The data collection form showed that more than 90% of the patients received oral aspirin, ticlopidine, and intravenous heparin when stents were implanted. Abciximab was used in less than 5% of the patients.

All stent implantations were optimized with insufflations higher than 10 atm. Quantification of ventricular function and of coronary stenoses was visual. The immediate success of the procedure (residual coronary stenosis < 50% and TIMI 2 or 3 coronary flow), occurrence of major complications, such as reinfarction, new coronary angioplasty, emergency surgery, and in-hospital deaths were analyzed comparing the two percutaneous forms of treatment.

In the statistical analysis, the continuous variables were assessed through the Student t test or through the analysis of variance when the samples had the same number of data. Categorical variables were analyzed through the chi-square test or Fischer test, when necessary. Kwikstat method was employed for this purpose, with p<0.05 considered statistically significant.



From 1996 to 1998, 3,924 consecutive patients underwent primary angioplasty without previous use of thrombolytic agents in the first 24 hours following an acute myocardial infarction. Out of these 3,924 patients, 1,337 (34%) underwent implantation of coronary stents, either in its primary form or due to suboptimal results of the coronary angioplasty, according to the indication of the interventionist. We observed that in 1996, stents accounted for 20% of the percutaneous procedures in acute myocardial infarction; in 1997 for 34%, and in 1998 for 49% of the total procedures, an increase greater than 100% (p=0.0001). Tables I and II show the clinical and angiographic profiles of patients who underwent stent implantation or primary coronary balloon angioplasty.




Among the patients undergoing primary stent implantation, we observed a higher number male of and patients with previous myocardial revascularization surgery. The mean age was similar, as was the presence of older patients.

The anterior descending artery was treated more frequently and significantly with stents, as were the saphenous vein bypass grafts. In regard to the complexity of the lesions treated in the acute phase of the myocardial infarction, those treated with stents were longer and more frequently located in bifurcations. Patients treated only with coronary angioplasty had lesions with more thrombi; the number of individuals with multivessel disease and the severity of coronary stenosis prior to the procedure, however, were similar.

Table III shows the immediate results and the occurrence of major complications. The success of the procedure was significantly greater when the patients received stents (97% vs 84%, p=0.001). Stents reduced the incidence of reinfarction (2.5% vs 4%, p=0.002) and of global in-hospital mortality (3.4% vs 7.2%, p=0.0001) more than 50%. The necessity for new emergency revascularization procedures, either new coronary angioplasty or surgery, were similar for both techniques (1% vs 1.1%, p=0.5).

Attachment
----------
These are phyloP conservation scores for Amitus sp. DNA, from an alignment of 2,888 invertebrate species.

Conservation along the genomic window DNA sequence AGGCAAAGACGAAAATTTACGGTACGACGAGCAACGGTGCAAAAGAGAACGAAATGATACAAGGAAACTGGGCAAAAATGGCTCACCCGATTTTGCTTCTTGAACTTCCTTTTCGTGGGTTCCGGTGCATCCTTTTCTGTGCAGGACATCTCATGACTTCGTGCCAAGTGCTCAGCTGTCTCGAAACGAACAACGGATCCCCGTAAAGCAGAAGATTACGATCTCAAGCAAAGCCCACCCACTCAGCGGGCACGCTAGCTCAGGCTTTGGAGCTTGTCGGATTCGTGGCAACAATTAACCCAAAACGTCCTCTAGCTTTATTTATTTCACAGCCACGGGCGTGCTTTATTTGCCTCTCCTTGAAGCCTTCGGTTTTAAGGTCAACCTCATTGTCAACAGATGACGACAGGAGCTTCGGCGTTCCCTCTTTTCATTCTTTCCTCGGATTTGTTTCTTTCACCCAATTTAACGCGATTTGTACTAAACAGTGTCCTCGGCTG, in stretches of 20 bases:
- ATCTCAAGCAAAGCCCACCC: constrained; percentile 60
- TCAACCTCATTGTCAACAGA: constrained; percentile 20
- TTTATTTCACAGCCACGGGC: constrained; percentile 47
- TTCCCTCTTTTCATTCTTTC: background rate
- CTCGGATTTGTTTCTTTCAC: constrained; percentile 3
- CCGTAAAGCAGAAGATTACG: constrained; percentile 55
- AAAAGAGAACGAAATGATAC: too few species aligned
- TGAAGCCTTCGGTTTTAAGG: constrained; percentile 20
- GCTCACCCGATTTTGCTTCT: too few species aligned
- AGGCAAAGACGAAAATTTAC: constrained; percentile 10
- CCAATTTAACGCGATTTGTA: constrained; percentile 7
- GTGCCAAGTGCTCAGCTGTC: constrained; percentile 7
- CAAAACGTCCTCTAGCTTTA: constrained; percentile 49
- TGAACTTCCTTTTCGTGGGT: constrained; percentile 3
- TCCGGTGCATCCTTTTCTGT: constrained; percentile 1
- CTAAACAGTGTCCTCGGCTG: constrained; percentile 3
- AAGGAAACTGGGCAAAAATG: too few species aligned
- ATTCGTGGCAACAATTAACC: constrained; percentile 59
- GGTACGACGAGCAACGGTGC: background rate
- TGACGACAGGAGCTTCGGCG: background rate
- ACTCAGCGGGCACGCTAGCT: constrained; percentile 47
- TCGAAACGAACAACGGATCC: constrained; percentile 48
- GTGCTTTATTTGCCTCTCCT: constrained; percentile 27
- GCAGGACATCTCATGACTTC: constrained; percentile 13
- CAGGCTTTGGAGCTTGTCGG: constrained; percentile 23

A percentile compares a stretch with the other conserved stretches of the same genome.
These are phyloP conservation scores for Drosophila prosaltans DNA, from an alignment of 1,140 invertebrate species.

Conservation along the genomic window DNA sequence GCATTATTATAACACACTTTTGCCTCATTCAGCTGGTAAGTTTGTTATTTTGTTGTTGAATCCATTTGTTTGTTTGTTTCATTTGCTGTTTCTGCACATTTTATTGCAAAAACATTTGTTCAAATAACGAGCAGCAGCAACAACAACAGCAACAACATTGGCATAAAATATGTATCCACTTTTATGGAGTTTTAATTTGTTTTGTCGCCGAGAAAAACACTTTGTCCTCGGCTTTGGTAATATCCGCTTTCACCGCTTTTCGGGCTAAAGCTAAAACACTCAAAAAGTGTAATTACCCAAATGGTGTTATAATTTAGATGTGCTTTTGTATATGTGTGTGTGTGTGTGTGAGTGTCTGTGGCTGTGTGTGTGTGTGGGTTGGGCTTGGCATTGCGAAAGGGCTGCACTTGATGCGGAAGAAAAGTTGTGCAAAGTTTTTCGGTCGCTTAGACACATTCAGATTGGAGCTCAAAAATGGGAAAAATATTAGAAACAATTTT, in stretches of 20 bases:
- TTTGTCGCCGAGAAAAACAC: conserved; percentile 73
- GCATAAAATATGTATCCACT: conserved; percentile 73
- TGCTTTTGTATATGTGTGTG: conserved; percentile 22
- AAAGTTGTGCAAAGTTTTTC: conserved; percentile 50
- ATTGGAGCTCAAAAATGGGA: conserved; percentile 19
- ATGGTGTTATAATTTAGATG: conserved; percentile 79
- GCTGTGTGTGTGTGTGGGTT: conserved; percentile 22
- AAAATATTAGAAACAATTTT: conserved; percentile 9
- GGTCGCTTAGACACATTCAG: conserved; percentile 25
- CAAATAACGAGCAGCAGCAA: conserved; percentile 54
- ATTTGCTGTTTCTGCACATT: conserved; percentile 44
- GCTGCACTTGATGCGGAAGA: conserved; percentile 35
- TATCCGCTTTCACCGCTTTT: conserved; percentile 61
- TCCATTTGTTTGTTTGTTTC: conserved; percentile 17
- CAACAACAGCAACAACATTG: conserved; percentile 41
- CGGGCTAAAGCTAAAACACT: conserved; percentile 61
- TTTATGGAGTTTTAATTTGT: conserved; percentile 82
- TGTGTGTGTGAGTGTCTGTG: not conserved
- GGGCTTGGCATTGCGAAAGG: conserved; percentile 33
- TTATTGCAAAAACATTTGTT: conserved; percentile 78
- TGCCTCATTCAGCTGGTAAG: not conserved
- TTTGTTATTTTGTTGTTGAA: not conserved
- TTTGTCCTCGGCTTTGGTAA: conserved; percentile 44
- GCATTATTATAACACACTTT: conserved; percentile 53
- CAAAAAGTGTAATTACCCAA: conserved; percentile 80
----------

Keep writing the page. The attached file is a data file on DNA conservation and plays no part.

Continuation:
The greatest benefit regarding reduction in mortality was observed when this event was analyzed taking into consideration the Killip class on hospital admission (table IV). Patients referred for stenting had a lower incidence of Killip III/IV class on hospital admission as compared with the group treated with coronary angioplasty (9.5% vs 14.6%, p=0.0001). However, the greatest benefit with regard to reduction in immediate mortality was obtained only in the treatment of the Killip III/IV class patients (19.5% vs 32.5%, p=0.02). Patients in Killip I/II class showed similar in-hospital mortality, either treated with stenting or only with primary coronary balloon angioplasty (1.7% vs 2.8%, p=0.9).





Primary angioplasty performed within the first hours after an acute myocardial infarction is a well-known therapeutical method of coronary reperfusion applied with an increasing frequency in invasive cardiology centers 1-6. Since its introduction, coronary angioplasty has been tested and its efficacy and safety have been proved from the first consecutive series until multicenter randomized and controlled studies were carried out 1-6. In the direct comparison with the best thrombolytic regimen available, which is r-TPA intravenously administered for 90 minutes, primary coronary angioplasty showed advantages in reducing major events 3. In a metaanalysis by Weaver et al5 of 2,606 patients analyzed, primary coronary angioplasty showed reduction in immediate mortality (more than 21 lives saved in 1,000 patients treated with coronary angioplasty vs r-TPA) and also in the combined occurrence of reinfarction and death (more than 46 lives saved without reinfarction in 1,000 patients treated). The incidence of hemorrhagic strokes was also much lower in those patients who underwent mechanical reperfusion (0.1% vs 1.1%, respectively, p=0.001) 5.